Justice Stephen Breyer’s The Court and the World (also the basis of his Jorde lecture) [hereinafter TCW] is an important book. Every legal scholar should read it, because it makes the case, clearly and compellingly, that international, comparative and transnational law are increasingly central to the fabric of American legal practice.
At the heart of TCW are two central concepts: “foreign” and “interdependence.” The basic argument of the book, illustrated through many examples, is the claim that the “foreign” is of increasing relevance to the Supreme Court because of the increasing “interdependence” of the United States to other jurisdictions. I want to suggest that TCW sets out two different accounts of what foreign and interdependence are, and hence, two distinct senses of how they are interrelated.
On one account, what is increasingly foreign about the Court’s docket is that brings before the Court foreign persons, activities, and commerce. (P. 3.) Cases that have one or more foreign dimensions fall within the jurisdiction of American law and institutions, and increasingly generate cases that come before the federal judiciary, up to and including the Supreme Court, because the United States finds itself a world that is growing ever more interdependent, “a world of instant communications and commerce, and shared problems of … security, the environment, health, and trade, all of which ever more pervasively link individuals without regard to national boundaries.” (P. 4.)
For Justice Breyer, this first account of the relationship, between cases with a foreign element generated by patterns of growing policy interdependence, has implications for the American judicial mindset and American legal practice. In the most abstract terms, he states, “the Court will increasingly have to consider activities, both nonjudicial and judicial, that take place abroad.” (P. 81.) But as his careful and thoughtful discussions of antitrust law and copyright law illustrate, in order to resolve these cases, the Court has to go much further that simply demonstrate and deploy comparative awareness and literacy. Rather, it has to subtly reorient itself to federal statutes, some of the legal material at the very core of the American constitutional order.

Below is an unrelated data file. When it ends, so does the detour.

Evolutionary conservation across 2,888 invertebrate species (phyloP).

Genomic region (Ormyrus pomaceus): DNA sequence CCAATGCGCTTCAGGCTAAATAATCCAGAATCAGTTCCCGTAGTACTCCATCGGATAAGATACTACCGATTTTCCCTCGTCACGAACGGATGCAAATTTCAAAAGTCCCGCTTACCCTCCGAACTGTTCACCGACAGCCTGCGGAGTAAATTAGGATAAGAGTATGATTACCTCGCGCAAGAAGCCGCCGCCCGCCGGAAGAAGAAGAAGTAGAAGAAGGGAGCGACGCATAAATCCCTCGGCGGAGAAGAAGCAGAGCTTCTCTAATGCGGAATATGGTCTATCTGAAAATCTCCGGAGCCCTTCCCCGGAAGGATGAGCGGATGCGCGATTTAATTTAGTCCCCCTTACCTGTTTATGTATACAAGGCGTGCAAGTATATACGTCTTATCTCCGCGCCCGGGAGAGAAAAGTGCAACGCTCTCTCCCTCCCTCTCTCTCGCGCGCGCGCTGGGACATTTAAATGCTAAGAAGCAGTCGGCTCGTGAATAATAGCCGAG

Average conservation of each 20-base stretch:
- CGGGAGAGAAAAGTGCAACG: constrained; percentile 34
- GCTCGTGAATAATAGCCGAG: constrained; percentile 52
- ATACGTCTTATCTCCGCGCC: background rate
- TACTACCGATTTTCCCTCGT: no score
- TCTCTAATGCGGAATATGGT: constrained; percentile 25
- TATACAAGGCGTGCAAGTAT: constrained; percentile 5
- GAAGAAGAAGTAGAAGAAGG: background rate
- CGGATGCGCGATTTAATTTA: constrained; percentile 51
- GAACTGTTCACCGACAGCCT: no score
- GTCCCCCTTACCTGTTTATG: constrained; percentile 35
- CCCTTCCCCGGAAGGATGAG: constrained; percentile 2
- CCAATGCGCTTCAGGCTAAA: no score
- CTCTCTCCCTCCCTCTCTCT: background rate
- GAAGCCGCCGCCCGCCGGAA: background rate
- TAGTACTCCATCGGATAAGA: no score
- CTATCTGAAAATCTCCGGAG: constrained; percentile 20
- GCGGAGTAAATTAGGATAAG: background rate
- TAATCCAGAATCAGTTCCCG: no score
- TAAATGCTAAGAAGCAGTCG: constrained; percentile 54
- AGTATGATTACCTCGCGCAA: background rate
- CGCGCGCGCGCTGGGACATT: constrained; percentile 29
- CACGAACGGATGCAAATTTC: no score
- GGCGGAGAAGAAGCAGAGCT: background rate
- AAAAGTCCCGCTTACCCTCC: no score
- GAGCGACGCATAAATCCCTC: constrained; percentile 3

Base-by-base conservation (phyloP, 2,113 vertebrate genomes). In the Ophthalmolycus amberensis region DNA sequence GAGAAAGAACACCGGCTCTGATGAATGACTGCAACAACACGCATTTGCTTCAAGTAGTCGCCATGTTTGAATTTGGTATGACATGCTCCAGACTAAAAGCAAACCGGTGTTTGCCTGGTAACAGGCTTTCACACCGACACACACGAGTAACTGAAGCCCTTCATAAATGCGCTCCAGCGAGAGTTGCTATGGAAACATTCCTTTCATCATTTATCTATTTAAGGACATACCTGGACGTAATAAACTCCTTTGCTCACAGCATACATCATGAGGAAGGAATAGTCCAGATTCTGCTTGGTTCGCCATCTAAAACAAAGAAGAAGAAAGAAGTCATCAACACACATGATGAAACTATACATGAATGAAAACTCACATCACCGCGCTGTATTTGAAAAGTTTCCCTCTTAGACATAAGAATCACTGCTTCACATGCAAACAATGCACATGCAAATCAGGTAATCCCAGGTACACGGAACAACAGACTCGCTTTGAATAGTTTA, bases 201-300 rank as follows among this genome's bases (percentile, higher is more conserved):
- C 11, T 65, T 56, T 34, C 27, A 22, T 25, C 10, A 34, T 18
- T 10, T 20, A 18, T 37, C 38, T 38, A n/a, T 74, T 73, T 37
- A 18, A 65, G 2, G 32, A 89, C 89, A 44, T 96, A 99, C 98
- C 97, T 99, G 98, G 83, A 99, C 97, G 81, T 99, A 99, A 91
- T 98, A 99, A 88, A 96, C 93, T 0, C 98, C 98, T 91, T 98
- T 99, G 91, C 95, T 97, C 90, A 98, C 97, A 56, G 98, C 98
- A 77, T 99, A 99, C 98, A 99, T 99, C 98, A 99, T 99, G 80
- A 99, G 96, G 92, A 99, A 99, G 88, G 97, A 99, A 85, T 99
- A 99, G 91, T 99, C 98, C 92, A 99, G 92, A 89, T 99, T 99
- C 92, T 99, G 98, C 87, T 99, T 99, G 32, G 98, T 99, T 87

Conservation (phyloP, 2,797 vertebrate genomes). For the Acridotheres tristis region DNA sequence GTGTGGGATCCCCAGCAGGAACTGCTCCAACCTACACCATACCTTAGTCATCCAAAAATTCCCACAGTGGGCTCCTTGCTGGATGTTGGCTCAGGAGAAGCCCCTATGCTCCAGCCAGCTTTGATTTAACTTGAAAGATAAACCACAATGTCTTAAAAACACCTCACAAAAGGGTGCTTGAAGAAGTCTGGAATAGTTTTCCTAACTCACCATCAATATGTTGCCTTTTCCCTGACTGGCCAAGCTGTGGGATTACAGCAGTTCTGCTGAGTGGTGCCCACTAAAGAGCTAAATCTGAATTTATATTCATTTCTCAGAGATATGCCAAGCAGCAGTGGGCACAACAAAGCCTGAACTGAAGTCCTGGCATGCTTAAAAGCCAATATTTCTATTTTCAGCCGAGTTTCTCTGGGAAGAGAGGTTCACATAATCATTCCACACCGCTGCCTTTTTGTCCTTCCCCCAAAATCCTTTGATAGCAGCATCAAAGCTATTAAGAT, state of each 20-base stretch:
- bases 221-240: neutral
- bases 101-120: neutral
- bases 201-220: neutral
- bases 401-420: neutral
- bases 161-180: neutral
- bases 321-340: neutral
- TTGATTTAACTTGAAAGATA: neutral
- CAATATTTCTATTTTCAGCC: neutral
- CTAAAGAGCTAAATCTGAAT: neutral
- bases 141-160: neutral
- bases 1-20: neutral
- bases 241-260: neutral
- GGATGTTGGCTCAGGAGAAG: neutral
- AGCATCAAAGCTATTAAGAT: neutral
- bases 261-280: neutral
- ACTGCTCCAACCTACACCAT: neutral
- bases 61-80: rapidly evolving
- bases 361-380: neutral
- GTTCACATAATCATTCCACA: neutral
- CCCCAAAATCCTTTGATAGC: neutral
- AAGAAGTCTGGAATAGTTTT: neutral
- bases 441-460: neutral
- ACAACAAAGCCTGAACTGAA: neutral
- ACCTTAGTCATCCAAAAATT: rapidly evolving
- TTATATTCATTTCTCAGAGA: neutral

TCW argues that the Supreme Court must marshal the intricate details of foreign law, foreign regulatory practices, and the foreign economic policies that underpin both, in the service of a theory of statutory interpretation that “must increasingly consider foreign and domestic law together, as if they constituted parts of a broadly interconnected legal web.” (P. 91.) Historically, federal courts considered themselves under the relatively weak but important interpretive obligation “to ensure that domestic and foreign laws did not impose contradictory duties upon the same individuals.” (P. 92.) But through a series of fascinating examples, Justice Breyer demonstrates how the Court “has increasingly sought interpretations of domestic law that would allow it to work in harmony with related foreign laws, so that together they can more effectively achieve common objectives.” (P. 92.)